By the time Crawford joined the program in 2014, Seton had opted up to the 1A Trico League. The school saved on travel to much closer league rivals, but as the smallest school in the 1A ranks by a wide margin, it was going up against schools more than three times its size.
Crawford spent all of one match on the JV team before moving up to varsity. In her tenure the Cougars missed the district tournament twice and went 1-2 in 2016.
To get to the postseason this year, the Cougars need wins over Stevenson and King’s Way Christian down the stretch—and even then, they will likely earn only a play-in match with King’s Way for the league’s final district berth.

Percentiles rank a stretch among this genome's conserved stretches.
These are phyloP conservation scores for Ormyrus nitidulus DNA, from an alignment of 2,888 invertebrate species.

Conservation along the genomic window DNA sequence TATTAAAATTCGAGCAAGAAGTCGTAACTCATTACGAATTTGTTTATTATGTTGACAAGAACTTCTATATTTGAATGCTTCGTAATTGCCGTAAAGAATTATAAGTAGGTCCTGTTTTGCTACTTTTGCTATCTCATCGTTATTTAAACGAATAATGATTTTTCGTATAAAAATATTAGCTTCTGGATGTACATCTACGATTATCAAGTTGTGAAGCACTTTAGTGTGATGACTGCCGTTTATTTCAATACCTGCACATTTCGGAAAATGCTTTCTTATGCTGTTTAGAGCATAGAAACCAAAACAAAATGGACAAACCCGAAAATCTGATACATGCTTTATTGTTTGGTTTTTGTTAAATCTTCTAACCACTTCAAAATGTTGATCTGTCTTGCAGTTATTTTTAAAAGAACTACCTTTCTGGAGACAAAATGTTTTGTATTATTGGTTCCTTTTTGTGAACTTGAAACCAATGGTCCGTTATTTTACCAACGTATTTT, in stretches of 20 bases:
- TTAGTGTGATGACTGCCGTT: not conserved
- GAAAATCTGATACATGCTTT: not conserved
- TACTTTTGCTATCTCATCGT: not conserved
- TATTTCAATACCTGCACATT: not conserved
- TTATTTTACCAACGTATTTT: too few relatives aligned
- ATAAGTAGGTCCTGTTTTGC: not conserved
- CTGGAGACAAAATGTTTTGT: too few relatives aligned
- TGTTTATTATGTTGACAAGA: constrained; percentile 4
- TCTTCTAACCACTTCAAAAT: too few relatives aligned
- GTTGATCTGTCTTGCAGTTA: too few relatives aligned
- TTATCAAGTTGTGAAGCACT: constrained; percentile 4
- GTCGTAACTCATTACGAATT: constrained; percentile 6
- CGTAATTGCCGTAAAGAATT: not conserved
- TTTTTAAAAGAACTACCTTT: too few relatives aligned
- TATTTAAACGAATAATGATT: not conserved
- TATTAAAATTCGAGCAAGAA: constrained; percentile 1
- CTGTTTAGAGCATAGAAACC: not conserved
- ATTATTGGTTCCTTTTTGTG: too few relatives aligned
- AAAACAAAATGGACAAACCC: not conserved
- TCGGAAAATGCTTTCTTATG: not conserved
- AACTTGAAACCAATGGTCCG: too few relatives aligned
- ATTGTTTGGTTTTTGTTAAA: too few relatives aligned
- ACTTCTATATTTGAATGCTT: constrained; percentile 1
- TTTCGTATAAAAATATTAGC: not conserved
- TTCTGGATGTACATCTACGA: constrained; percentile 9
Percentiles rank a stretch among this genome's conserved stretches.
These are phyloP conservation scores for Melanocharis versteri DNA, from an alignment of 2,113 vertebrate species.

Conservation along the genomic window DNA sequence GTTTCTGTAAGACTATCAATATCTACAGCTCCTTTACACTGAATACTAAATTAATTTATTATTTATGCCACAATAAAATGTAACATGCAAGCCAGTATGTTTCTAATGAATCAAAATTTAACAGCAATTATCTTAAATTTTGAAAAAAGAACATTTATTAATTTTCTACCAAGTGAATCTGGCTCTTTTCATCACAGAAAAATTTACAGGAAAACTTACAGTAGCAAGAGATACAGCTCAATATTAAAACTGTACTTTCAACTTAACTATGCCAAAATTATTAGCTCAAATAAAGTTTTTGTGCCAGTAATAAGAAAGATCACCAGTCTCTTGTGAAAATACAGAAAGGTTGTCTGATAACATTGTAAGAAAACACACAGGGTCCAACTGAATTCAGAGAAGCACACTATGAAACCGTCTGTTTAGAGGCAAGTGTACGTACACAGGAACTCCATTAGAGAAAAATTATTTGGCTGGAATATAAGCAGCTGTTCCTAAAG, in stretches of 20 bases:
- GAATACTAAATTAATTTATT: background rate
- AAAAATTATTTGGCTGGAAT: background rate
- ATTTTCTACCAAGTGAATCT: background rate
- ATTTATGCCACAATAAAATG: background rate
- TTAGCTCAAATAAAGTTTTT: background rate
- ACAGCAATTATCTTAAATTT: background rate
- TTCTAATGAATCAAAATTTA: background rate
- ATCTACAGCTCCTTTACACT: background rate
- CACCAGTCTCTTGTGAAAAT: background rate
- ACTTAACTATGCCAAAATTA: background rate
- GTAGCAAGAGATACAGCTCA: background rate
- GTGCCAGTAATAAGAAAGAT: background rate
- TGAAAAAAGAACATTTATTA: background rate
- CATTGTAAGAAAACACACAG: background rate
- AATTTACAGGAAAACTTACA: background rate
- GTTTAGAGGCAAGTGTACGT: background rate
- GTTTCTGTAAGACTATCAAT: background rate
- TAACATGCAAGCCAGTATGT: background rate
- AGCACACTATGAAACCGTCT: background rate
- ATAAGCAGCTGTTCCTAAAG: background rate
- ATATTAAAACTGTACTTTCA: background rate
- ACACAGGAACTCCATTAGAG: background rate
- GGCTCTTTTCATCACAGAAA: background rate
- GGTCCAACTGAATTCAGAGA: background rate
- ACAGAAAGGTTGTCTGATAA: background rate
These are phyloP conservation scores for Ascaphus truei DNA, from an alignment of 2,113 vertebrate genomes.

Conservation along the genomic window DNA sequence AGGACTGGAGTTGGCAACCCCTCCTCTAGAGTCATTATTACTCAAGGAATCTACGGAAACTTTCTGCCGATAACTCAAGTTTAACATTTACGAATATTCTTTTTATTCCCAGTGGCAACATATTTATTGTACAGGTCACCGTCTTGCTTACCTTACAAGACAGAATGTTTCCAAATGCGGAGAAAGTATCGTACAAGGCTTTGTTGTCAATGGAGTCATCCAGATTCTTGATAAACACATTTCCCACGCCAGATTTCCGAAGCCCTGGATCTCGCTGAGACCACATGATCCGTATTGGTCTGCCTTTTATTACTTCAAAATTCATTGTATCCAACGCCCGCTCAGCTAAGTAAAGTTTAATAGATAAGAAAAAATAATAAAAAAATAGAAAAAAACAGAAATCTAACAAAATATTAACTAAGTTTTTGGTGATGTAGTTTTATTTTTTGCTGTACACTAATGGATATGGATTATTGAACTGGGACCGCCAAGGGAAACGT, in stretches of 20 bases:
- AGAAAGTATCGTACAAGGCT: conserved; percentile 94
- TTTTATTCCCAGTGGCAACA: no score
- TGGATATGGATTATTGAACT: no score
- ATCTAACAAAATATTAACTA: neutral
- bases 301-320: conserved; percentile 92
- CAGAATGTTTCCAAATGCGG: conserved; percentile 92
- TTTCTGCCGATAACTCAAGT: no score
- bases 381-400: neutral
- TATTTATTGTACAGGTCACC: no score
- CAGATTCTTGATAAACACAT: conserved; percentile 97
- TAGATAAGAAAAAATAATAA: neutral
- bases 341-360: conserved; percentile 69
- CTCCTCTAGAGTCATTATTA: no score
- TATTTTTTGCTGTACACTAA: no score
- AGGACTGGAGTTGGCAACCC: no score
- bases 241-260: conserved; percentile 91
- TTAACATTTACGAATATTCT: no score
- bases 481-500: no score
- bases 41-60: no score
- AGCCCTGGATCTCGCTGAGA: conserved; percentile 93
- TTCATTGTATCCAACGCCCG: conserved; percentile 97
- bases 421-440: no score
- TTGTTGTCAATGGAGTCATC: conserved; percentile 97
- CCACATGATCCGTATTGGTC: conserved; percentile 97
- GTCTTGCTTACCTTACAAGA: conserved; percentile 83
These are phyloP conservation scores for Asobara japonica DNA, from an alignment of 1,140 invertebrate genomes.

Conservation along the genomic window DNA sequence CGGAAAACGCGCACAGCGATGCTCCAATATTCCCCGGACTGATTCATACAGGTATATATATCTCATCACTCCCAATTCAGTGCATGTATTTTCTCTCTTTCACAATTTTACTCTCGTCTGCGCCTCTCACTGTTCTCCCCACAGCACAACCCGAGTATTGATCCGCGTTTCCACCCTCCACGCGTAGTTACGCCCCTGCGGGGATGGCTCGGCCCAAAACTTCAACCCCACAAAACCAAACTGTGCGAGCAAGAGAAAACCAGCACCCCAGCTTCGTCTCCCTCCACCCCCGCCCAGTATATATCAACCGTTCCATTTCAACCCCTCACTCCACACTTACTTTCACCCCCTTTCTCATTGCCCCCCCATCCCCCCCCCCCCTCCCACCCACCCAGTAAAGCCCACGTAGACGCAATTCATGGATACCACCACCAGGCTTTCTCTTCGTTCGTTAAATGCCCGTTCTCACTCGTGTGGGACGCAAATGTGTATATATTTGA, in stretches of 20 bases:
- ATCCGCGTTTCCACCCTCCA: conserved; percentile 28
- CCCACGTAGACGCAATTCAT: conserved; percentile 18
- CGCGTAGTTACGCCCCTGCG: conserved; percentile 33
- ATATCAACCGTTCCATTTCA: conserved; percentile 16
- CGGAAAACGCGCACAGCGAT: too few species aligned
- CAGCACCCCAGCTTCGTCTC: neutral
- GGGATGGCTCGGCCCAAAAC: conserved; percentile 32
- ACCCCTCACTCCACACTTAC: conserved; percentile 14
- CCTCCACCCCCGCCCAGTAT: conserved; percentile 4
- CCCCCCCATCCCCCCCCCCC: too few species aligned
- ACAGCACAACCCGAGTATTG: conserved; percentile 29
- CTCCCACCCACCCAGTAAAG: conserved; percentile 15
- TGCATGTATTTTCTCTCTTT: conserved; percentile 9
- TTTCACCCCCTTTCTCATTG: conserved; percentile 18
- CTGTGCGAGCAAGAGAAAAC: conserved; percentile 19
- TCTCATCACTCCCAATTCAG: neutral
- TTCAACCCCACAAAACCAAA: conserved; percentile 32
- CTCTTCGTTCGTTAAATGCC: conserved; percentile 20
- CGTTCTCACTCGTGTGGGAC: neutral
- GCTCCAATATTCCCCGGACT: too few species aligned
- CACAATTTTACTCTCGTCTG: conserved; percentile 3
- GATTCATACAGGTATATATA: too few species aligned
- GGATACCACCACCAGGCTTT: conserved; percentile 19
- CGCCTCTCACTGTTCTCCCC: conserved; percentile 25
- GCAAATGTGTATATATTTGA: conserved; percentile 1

Crawford admitted it has been rough going so far, with two freshmen and three sophomores among the seven starters (including the libero).
“It’s my senior year, so I’d like to go as far as we can,” she said. “At the beginning of the year, I was like, ‘OK, we’ll just see how it goes.’ But we’re playing a lot better now. Our setting and passing have improved. We’re trusting each other more.”
Bailey Crawford’s Favorite Things
TV show: American Horror Story
It’s just so entertaining to me. The season of the hotel had Lady Gaga on it, and I love her. She’s so amazing.
Movie: Harry Potter and the Prisoner of Azkaban
I love the whole time travel thing. And Harry finds some family, and it’s so funny when he blows up his aunt.
Book: The Harry Potter series
The books really are better than the movies.
School subject: Art
I love to color, and I’m not terrible at it. My mom and grandma were super-artistic. I just don’t practice it enough.